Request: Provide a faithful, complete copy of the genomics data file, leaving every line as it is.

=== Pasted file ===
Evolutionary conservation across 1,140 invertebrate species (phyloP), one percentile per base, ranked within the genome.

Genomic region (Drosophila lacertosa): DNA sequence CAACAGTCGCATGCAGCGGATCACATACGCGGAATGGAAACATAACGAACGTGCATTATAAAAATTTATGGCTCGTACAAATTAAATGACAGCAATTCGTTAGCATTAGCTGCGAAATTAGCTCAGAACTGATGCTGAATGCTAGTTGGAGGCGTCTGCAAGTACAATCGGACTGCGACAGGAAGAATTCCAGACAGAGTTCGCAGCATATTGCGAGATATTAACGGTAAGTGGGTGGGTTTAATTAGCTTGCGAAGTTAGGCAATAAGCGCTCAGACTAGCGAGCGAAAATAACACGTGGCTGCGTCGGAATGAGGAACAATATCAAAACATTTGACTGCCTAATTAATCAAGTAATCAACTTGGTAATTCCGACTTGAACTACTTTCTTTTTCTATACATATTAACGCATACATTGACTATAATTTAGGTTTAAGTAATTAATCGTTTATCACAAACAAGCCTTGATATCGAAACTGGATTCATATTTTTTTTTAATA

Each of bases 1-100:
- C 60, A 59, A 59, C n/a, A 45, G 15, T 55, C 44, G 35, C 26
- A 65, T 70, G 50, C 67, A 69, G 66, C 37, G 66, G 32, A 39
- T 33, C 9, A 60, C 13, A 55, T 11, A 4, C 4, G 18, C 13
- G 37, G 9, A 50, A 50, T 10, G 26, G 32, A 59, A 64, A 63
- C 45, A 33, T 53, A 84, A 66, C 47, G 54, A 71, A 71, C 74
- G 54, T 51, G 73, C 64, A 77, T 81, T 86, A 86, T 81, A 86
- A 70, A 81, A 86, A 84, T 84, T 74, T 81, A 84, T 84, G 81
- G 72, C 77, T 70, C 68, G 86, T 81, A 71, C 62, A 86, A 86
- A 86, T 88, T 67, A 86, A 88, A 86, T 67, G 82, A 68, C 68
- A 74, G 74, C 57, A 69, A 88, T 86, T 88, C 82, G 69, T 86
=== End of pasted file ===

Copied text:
Evolutionary conservation across 1,140 invertebrate species (phyloP), one percentile per base, ranked within the genome.

Genomic region (Drosophila lacertosa): DNA sequence CAACAGTCGCATGCAGCGGATCACATACGCGGAATGGAAACATAACGAACGTGCATTATAAAAATTTATGGCTCGTACAAATTAAATGACAGCAATTCGTTAGCATTAGCTGCGAAATTAGCTCAGAACTGATGCTGAATGCTAGTTGGAGGCGTCTGCAAGTACAATCGGACTGCGACAGGAAGAATTCCAGACAGAGTTCGCAGCATATTGCGAGATATTAACGGTAAGTGGGTGGGTTTAATTAGCTTGCGAAGTTAGGCAATAAGCGCTCAGACTAGCGAGCGAAAATAACACGTGGCTGCGTCGGAATGAGGAACAATATCAAAACATTTGACTGCCTAATTAATCAAGTAATCAACTTGGTAATTCCGACTTGAACTACTTTCTTTTTCTATACATATTAACGCATACATTGACTATAATTTAGGTTTAAGTAATTAATCGTTTATCACAAACAAGCCTTGATATCGAAACTGGATTCATATTTTTTTTTAATA

Each of bases 1-100:
- C 60, A 59, A 59, C n/a, A 45, G 15, T 55, C 44, G 35, C 26
- A 65, T 70, G 50, C 67, A 69, G 66, C 37, G 66, G 32, A 39
- T 33, C 9, A 60, C 13, A 55, T 11, A 4, C 4, G 18, C 13
- G 37, G 9, A 50, A 50, T 10, G 26, G 32, A 59, A 64, A 63
- C 45, A 33, T 53, A 84, A 66, C 47, G 54, A 71, A 71, C 74
- G 54, T 51, G 73, C 64, A 77, T 81, T 86, A 86, T 81, A 86
- A 70, A 81, A 86, A 84, T 84, T 74, T 81, A 84, T 84, G 81
- G 72, C 77, T 70, C 68, G 86, T 81, A 71, C 62, A 86, A 86
- A 86, T 88, T 67, A 86, A 88, A 86, T 67, G 82, A 68, C 68
- A 74, G 74, C 57, A 69, A 88, T 86, T 88, C 82, G 69, T 86